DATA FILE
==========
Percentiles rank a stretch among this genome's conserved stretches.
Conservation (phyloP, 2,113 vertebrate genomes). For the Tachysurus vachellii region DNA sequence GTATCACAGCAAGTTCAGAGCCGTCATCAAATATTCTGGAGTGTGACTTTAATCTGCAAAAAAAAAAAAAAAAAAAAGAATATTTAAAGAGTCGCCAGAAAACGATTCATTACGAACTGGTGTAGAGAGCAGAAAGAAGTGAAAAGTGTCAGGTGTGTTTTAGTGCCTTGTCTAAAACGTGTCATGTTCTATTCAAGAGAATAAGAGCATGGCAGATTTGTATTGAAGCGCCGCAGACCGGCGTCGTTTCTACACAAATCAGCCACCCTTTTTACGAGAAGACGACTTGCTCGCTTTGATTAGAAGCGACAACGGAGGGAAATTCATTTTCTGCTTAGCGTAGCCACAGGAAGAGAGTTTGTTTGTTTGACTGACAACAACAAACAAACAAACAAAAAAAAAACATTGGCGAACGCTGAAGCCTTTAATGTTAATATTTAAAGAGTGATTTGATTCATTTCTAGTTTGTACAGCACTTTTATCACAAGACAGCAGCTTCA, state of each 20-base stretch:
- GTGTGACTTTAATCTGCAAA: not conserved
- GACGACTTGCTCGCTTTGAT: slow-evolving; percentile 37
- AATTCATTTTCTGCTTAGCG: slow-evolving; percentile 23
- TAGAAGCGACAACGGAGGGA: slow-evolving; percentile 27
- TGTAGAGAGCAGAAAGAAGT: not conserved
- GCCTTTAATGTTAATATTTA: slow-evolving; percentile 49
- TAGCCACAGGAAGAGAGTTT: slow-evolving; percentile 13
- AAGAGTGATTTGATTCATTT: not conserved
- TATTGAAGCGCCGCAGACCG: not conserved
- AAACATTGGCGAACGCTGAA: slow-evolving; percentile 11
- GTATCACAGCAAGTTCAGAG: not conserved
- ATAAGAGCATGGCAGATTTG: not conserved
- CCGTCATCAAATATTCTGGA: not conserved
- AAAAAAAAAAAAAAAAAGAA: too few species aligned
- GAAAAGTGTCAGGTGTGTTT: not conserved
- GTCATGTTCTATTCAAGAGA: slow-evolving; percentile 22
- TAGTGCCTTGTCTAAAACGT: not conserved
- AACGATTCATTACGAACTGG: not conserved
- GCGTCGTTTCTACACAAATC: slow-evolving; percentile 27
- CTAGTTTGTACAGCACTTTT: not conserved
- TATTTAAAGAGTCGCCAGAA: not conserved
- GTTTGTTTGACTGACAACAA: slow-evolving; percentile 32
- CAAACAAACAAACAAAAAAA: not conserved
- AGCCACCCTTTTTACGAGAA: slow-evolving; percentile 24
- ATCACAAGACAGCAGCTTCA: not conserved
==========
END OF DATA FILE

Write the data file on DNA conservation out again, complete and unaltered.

Percentiles rank a stretch among this genome's conserved stretches.
Conservation (phyloP, 2,113 vertebrate genomes). For the Tachysurus vachellii region DNA sequence GTATCACAGCAAGTTCAGAGCCGTCATCAAATATTCTGGAGTGTGACTTTAATCTGCAAAAAAAAAAAAAAAAAAAAGAATATTTAAAGAGTCGCCAGAAAACGATTCATTACGAACTGGTGTAGAGAGCAGAAAGAAGTGAAAAGTGTCAGGTGTGTTTTAGTGCCTTGTCTAAAACGTGTCATGTTCTATTCAAGAGAATAAGAGCATGGCAGATTTGTATTGAAGCGCCGCAGACCGGCGTCGTTTCTACACAAATCAGCCACCCTTTTTACGAGAAGACGACTTGCTCGCTTTGATTAGAAGCGACAACGGAGGGAAATTCATTTTCTGCTTAGCGTAGCCACAGGAAGAGAGTTTGTTTGTTTGACTGACAACAACAAACAAACAAACAAAAAAAAAACATTGGCGAACGCTGAAGCCTTTAATGTTAATATTTAAAGAGTGATTTGATTCATTTCTAGTTTGTACAGCACTTTTATCACAAGACAGCAGCTTCA, state of each 20-base stretch:
- GTGTGACTTTAATCTGCAAA: not conserved
- GACGACTTGCTCGCTTTGAT: slow-evolving; percentile 37
- AATTCATTTTCTGCTTAGCG: slow-evolving; percentile 23
- TAGAAGCGACAACGGAGGGA: slow-evolving; percentile 27
- TGTAGAGAGCAGAAAGAAGT: not conserved
- GCCTTTAATGTTAATATTTA: slow-evolving; percentile 49
- TAGCCACAGGAAGAGAGTTT: slow-evolving; percentile 13
- AAGAGTGATTTGATTCATTT: not conserved
- TATTGAAGCGCCGCAGACCG: not conserved
- AAACATTGGCGAACGCTGAA: slow-evolving; percentile 11
- GTATCACAGCAAGTTCAGAG: not conserved
- ATAAGAGCATGGCAGATTTG: not conserved
- CCGTCATCAAATATTCTGGA: not conserved
- AAAAAAAAAAAAAAAAAGAA: too few species aligned
- GAAAAGTGTCAGGTGTGTTT: not conserved
- GTCATGTTCTATTCAAGAGA: slow-evolving; percentile 22
- TAGTGCCTTGTCTAAAACGT: not conserved
- AACGATTCATTACGAACTGG: not conserved
- GCGTCGTTTCTACACAAATC: slow-evolving; percentile 27
- CTAGTTTGTACAGCACTTTT: not conserved
- TATTTAAAGAGTCGCCAGAA: not conserved
- GTTTGTTTGACTGACAACAA: slow-evolving; percentile 32
- CAAACAAACAAACAAAAAAA: not conserved
- AGCCACCCTTTTTACGAGAA: slow-evolving; percentile 24
- ATCACAAGACAGCAGCTTCA: not conserved